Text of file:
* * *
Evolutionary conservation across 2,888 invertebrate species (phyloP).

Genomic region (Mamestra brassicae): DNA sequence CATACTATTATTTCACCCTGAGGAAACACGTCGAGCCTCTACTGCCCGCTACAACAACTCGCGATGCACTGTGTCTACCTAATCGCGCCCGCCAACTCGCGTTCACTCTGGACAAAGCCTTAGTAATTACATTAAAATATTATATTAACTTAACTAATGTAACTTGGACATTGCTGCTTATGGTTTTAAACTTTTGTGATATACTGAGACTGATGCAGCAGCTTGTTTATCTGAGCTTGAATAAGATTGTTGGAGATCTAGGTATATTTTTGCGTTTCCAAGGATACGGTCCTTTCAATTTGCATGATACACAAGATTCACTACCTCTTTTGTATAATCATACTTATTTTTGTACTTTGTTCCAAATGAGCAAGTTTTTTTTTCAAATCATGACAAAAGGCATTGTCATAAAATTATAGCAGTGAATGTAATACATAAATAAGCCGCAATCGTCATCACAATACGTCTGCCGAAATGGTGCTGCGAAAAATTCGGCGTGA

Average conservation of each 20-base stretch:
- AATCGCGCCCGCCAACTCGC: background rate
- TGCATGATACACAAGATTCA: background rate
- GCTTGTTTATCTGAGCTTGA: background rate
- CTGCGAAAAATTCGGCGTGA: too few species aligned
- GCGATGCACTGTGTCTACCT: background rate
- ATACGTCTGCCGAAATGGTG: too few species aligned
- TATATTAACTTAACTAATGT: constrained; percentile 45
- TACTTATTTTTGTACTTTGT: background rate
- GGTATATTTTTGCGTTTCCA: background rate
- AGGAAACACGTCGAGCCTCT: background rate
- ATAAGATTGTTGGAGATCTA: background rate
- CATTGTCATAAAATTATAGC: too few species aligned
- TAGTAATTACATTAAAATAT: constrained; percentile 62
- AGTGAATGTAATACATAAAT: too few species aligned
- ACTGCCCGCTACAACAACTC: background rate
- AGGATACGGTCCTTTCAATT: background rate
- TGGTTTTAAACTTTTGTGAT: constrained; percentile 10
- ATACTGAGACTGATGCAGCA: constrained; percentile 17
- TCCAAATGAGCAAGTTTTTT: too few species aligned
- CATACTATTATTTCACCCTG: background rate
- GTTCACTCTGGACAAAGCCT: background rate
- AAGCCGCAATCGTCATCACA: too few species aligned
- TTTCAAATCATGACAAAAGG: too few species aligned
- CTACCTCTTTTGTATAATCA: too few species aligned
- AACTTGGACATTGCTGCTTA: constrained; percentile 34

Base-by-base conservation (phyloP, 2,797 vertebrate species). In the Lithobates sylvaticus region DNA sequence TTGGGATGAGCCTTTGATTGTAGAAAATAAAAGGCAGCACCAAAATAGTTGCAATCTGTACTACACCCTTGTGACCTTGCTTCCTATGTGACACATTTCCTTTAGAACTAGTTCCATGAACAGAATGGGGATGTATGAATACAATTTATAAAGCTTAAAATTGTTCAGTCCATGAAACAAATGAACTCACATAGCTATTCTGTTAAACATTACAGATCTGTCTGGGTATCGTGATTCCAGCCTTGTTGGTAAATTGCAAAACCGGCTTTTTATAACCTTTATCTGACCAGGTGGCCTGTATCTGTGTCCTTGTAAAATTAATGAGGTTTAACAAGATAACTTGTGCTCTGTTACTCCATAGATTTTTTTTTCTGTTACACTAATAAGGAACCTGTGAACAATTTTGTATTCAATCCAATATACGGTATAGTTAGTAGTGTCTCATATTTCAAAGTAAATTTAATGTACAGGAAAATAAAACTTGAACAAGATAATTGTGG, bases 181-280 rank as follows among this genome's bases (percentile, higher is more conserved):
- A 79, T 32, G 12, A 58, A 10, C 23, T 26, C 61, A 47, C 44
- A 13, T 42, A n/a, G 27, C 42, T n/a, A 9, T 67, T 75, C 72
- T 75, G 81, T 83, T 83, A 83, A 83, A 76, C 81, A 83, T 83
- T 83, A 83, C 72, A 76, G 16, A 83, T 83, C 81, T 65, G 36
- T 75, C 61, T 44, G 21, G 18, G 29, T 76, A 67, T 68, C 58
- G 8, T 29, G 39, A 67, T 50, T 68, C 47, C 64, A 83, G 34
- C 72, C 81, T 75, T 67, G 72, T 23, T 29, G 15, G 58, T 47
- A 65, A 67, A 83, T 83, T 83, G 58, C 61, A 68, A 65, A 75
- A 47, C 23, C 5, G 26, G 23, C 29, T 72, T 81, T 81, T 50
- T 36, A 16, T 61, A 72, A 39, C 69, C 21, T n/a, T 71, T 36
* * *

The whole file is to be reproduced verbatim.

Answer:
Evolutionary conservation across 2,888 invertebrate species (phyloP).

Genomic region (Mamestra brassicae): DNA sequence CATACTATTATTTCACCCTGAGGAAACACGTCGAGCCTCTACTGCCCGCTACAACAACTCGCGATGCACTGTGTCTACCTAATCGCGCCCGCCAACTCGCGTTCACTCTGGACAAAGCCTTAGTAATTACATTAAAATATTATATTAACTTAACTAATGTAACTTGGACATTGCTGCTTATGGTTTTAAACTTTTGTGATATACTGAGACTGATGCAGCAGCTTGTTTATCTGAGCTTGAATAAGATTGTTGGAGATCTAGGTATATTTTTGCGTTTCCAAGGATACGGTCCTTTCAATTTGCATGATACACAAGATTCACTACCTCTTTTGTATAATCATACTTATTTTTGTACTTTGTTCCAAATGAGCAAGTTTTTTTTTCAAATCATGACAAAAGGCATTGTCATAAAATTATAGCAGTGAATGTAATACATAAATAAGCCGCAATCGTCATCACAATACGTCTGCCGAAATGGTGCTGCGAAAAATTCGGCGTGA

Average conservation of each 20-base stretch:
- AATCGCGCCCGCCAACTCGC: background rate
- TGCATGATACACAAGATTCA: background rate
- GCTTGTTTATCTGAGCTTGA: background rate
- CTGCGAAAAATTCGGCGTGA: too few species aligned
- GCGATGCACTGTGTCTACCT: background rate
- ATACGTCTGCCGAAATGGTG: too few species aligned
- TATATTAACTTAACTAATGT: constrained; percentile 45
- TACTTATTTTTGTACTTTGT: background rate
- GGTATATTTTTGCGTTTCCA: background rate
- AGGAAACACGTCGAGCCTCT: background rate
- ATAAGATTGTTGGAGATCTA: background rate
- CATTGTCATAAAATTATAGC: too few species aligned
- TAGTAATTACATTAAAATAT: constrained; percentile 62
- AGTGAATGTAATACATAAAT: too few species aligned
- ACTGCCCGCTACAACAACTC: background rate
- AGGATACGGTCCTTTCAATT: background rate
- TGGTTTTAAACTTTTGTGAT: constrained; percentile 10
- ATACTGAGACTGATGCAGCA: constrained; percentile 17
- TCCAAATGAGCAAGTTTTTT: too few species aligned
- CATACTATTATTTCACCCTG: background rate
- GTTCACTCTGGACAAAGCCT: background rate
- AAGCCGCAATCGTCATCACA: too few species aligned
- TTTCAAATCATGACAAAAGG: too few species aligned
- CTACCTCTTTTGTATAATCA: too few species aligned
- AACTTGGACATTGCTGCTTA: constrained; percentile 34

Base-by-base conservation (phyloP, 2,797 vertebrate species). In the Lithobates sylvaticus region DNA sequence TTGGGATGAGCCTTTGATTGTAGAAAATAAAAGGCAGCACCAAAATAGTTGCAATCTGTACTACACCCTTGTGACCTTGCTTCCTATGTGACACATTTCCTTTAGAACTAGTTCCATGAACAGAATGGGGATGTATGAATACAATTTATAAAGCTTAAAATTGTTCAGTCCATGAAACAAATGAACTCACATAGCTATTCTGTTAAACATTACAGATCTGTCTGGGTATCGTGATTCCAGCCTTGTTGGTAAATTGCAAAACCGGCTTTTTATAACCTTTATCTGACCAGGTGGCCTGTATCTGTGTCCTTGTAAAATTAATGAGGTTTAACAAGATAACTTGTGCTCTGTTACTCCATAGATTTTTTTTTCTGTTACACTAATAAGGAACCTGTGAACAATTTTGTATTCAATCCAATATACGGTATAGTTAGTAGTGTCTCATATTTCAAAGTAAATTTAATGTACAGGAAAATAAAACTTGAACAAGATAATTGTGG, bases 181-280 rank as follows among this genome's bases (percentile, higher is more conserved):
- A 79, T 32, G 12, A 58, A 10, C 23, T 26, C 61, A 47, C 44
- A 13, T 42, A n/a, G 27, C 42, T n/a, A 9, T 67, T 75, C 72
- T 75, G 81, T 83, T 83, A 83, A 83, A 76, C 81, A 83, T 83
- T 83, A 83, C 72, A 76, G 16, A 83, T 83, C 81, T 65, G 36
- T 75, C 61, T 44, G 21, G 18, G 29, T 76, A 67, T 68, C 58
- G 8, T 29, G 39, A 67, T 50, T 68, C 47, C 64, A 83, G 34
- C 72, C 81, T 75, T 67, G 72, T 23, T 29, G 15, G 58, T 47
- A 65, A 67, A 83, T 83, T 83, G 58, C 61, A 68, A 65, A 75
- A 47, C 23, C 5, G 26, G 23, C 29, T 72, T 81, T 81, T 50
- T 36, A 16, T 61, A 72, A 39, C 69, C 21, T n/a, T 71, T 36